Approximately 10% of cutaneous forms evolve into mucocutaneous leishmaniasis (MCL), which is a disfiguring disease characterized by the progression into mucosal inflammation because of a combination of host cell‐mediated immunity[15], parasite virulence, and inadequate treatment. For all of this, mucocutaneous leishmaniasis needs to be promptly treated[16]. Mucocutaneous leishmaniasis causes destructive lesions mainly on the lips, nasal septum, and palate. Lesions can easily be confused with other infectious diseases such as fungal infections. In most cases, the first symptom is nasal congestion, but with the disease’s progression, the symptoms worsen[1][15], and erythema, dysphagia, dysphonia, tooth loss, severe respiratory obstruction, and dyspnea may arise. When promptly recognized, MCL can be treated and solved before any consequence occurs[3].

    Visceral leishmaniasis aka kala-azar occurs when a parasite spreads from the reticuloendothelial system to many organs. If left untreated, this is a harmful and potentially fatal condition that typically leads to death within 2 years. Early symptoms and signs include prolonged, persistent, and irregular fever, hepatomegaly, splenomegaly, pancytopenia, progressive anemia, and weight loss, despite not all of these features always being present at the same time[16].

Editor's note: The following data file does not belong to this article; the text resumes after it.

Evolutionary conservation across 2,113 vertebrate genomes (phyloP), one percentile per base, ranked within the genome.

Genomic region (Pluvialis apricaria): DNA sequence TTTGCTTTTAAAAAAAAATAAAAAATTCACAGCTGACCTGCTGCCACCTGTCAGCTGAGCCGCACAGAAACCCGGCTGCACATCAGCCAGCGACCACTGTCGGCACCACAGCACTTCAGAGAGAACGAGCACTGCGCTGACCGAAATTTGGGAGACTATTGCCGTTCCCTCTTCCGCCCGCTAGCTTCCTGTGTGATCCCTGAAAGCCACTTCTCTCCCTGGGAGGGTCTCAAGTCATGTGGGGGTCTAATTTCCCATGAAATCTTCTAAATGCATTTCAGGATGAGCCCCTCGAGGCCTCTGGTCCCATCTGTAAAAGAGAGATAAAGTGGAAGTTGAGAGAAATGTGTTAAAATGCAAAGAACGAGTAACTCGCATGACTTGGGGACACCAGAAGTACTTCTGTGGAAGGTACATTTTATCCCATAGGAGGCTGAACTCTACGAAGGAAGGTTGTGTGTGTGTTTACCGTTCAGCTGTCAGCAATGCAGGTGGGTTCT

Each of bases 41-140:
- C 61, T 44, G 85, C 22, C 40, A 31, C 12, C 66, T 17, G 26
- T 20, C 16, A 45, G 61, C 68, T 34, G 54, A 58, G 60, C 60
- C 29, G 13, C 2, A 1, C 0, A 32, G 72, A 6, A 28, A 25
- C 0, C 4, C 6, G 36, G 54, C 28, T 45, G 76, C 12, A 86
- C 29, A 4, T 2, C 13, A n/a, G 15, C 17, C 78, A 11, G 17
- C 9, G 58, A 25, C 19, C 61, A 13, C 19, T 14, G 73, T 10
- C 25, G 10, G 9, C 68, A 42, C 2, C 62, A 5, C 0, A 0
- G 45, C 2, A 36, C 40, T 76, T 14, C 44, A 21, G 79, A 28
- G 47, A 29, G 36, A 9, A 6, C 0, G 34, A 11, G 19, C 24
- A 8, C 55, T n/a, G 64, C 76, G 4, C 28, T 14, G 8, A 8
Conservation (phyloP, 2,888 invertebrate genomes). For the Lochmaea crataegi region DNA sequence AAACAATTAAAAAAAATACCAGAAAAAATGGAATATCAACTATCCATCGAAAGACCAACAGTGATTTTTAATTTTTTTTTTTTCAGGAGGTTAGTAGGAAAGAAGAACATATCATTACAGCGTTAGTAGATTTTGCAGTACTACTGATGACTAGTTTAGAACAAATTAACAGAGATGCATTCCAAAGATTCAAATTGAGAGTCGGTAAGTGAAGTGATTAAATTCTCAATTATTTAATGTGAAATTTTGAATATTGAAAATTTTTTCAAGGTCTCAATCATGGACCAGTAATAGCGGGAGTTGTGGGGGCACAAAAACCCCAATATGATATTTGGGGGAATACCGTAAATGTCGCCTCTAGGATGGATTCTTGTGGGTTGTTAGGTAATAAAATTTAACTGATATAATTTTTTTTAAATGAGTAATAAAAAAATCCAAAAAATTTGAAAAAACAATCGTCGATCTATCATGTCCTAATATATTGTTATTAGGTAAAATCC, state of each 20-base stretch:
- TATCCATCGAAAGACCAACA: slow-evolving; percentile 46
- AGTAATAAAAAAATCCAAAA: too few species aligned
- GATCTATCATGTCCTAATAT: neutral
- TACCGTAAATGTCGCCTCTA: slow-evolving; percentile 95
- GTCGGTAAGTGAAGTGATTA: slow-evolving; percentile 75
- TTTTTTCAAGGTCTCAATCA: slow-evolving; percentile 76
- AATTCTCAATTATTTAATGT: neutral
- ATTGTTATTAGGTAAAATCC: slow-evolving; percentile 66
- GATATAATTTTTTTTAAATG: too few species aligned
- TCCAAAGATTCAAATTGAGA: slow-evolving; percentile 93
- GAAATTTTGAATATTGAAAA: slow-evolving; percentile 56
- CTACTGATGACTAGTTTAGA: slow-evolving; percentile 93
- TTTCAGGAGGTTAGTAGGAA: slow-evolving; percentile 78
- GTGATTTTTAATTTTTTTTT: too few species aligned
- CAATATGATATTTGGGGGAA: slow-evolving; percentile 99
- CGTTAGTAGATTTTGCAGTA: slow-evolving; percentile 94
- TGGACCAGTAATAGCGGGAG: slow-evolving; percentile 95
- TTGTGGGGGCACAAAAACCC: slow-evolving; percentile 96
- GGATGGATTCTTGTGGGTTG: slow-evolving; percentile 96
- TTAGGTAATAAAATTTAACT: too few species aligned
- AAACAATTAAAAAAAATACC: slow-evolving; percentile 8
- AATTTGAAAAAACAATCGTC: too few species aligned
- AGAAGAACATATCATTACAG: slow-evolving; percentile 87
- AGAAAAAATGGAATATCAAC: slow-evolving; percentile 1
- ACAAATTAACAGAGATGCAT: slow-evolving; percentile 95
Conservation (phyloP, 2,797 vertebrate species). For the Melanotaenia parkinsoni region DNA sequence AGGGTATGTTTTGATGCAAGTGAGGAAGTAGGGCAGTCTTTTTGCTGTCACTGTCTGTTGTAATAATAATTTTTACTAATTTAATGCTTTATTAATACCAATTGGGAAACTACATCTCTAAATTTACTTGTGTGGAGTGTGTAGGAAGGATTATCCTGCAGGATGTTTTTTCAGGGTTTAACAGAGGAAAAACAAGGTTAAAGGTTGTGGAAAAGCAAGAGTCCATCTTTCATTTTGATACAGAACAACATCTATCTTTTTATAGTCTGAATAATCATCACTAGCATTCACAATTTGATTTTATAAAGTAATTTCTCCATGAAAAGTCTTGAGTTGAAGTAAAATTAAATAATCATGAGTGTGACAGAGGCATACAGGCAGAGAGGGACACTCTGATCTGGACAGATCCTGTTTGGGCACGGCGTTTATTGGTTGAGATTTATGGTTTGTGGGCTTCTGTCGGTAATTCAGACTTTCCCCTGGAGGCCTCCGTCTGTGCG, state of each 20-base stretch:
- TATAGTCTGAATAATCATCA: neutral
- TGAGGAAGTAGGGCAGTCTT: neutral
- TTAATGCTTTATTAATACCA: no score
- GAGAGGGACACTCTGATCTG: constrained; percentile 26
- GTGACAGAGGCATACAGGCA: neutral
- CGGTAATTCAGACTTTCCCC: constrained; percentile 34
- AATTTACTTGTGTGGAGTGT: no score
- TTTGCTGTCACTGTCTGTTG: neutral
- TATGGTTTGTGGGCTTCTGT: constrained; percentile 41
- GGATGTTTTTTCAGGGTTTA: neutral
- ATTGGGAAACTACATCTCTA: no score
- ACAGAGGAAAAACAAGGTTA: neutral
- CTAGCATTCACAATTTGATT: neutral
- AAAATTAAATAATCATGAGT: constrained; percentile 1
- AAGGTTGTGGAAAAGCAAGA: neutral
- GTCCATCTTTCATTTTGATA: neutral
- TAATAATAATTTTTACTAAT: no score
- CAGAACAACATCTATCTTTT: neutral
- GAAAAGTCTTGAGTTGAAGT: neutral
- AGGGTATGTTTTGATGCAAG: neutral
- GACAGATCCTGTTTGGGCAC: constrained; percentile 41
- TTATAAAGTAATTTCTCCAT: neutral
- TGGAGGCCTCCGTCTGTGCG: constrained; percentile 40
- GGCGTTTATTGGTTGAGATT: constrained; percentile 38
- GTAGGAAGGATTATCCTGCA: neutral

As happened in our case report, nonspecific clinical presentation might often be misleading for the physician, who is primarily tempted to address the diagnosis toward a hematologic disease[15]. In fact, the most common signs—such as hepatomegaly, splenomegaly, and fever—are also present in infective, liver, autoimmune, and infiltrative diseases. Considering these signs intertwining, other pathologies must be considered in the diagnostic process.

    3. Differential Diagnosis

    The differential diagnosis of VL includes[17] the following:

    Malaria—Both malaria and VL may present with fever, malaise, and splenomegaly; the main difference regards the symptoms onset: malaria generally occurs acutely, while VL tends to be chronic. The diagnosis of malaria is established by blood smear or rapid diagnostic testing.

    Histoplasmosis—Patients with acute histoplasmosis present with fever, fatigue, hepatosplenomegaly, and pancytopenia; this is a disease that occurs in the setting of immunosuppression. The diagnosis is made by antigen testing, culture, or histopathology.